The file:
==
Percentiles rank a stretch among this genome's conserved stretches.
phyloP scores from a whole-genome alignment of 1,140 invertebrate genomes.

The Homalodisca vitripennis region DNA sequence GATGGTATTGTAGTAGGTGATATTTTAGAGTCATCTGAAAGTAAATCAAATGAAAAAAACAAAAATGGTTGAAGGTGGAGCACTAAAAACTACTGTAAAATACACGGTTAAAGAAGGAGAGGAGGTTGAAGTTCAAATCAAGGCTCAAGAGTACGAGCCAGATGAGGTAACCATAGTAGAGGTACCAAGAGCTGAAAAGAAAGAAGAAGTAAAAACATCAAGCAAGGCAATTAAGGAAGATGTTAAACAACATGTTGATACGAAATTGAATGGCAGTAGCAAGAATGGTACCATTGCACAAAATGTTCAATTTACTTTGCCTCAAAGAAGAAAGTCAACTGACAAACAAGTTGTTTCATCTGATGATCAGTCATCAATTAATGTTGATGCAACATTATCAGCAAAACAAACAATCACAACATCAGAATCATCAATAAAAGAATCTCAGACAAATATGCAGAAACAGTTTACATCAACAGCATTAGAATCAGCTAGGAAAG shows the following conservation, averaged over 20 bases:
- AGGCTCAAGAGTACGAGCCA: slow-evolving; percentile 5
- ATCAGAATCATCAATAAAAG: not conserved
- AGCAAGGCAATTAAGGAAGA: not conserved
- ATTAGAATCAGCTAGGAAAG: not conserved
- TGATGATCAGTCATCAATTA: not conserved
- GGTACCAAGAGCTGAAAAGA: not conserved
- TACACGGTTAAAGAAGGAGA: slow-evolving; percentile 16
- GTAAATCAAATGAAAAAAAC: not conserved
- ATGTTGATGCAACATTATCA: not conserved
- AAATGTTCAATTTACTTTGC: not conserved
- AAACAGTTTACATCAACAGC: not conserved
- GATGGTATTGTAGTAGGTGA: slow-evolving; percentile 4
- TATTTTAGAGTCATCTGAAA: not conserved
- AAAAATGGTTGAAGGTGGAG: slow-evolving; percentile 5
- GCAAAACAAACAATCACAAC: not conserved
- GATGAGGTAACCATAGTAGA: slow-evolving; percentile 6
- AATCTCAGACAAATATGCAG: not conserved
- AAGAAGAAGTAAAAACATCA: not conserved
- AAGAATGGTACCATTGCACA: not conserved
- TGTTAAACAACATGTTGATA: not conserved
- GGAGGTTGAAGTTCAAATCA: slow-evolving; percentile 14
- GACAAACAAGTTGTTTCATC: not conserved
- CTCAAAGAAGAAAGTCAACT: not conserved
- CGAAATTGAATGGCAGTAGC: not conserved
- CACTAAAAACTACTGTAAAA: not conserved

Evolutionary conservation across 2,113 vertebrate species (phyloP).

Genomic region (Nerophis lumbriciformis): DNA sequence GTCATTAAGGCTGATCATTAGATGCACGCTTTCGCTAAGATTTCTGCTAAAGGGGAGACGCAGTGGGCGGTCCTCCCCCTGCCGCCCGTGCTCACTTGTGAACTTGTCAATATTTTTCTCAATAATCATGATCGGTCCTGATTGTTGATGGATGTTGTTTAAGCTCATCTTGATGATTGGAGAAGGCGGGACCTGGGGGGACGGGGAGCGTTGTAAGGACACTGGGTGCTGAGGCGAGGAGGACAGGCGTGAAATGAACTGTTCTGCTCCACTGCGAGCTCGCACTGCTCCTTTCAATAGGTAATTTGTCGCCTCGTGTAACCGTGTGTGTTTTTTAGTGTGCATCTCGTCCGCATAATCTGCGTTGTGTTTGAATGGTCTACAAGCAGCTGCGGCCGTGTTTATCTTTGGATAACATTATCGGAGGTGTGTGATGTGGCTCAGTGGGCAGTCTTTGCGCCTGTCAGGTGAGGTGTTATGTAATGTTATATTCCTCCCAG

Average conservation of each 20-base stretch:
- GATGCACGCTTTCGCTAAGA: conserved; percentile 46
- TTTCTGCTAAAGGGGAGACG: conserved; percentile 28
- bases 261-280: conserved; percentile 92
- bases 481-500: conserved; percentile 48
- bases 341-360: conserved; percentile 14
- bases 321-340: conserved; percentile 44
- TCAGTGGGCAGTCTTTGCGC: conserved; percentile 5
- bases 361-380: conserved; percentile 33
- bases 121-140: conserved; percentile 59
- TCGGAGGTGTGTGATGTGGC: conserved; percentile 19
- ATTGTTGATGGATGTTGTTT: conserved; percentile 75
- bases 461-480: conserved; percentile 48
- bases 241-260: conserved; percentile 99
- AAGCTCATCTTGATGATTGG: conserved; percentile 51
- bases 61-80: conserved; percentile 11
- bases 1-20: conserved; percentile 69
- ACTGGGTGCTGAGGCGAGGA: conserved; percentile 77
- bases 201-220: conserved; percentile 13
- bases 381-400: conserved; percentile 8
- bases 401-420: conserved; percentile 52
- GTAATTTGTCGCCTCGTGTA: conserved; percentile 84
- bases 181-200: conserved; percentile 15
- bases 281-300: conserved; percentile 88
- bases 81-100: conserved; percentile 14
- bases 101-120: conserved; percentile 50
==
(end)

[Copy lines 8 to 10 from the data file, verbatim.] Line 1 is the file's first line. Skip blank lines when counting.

- TGATGATCAGTCATCAATTA: not conserved
- GGTACCAAGAGCTGAAAAGA: not conserved
- TACACGGTTAAAGAAGGAGA: slow-evolving; percentile 16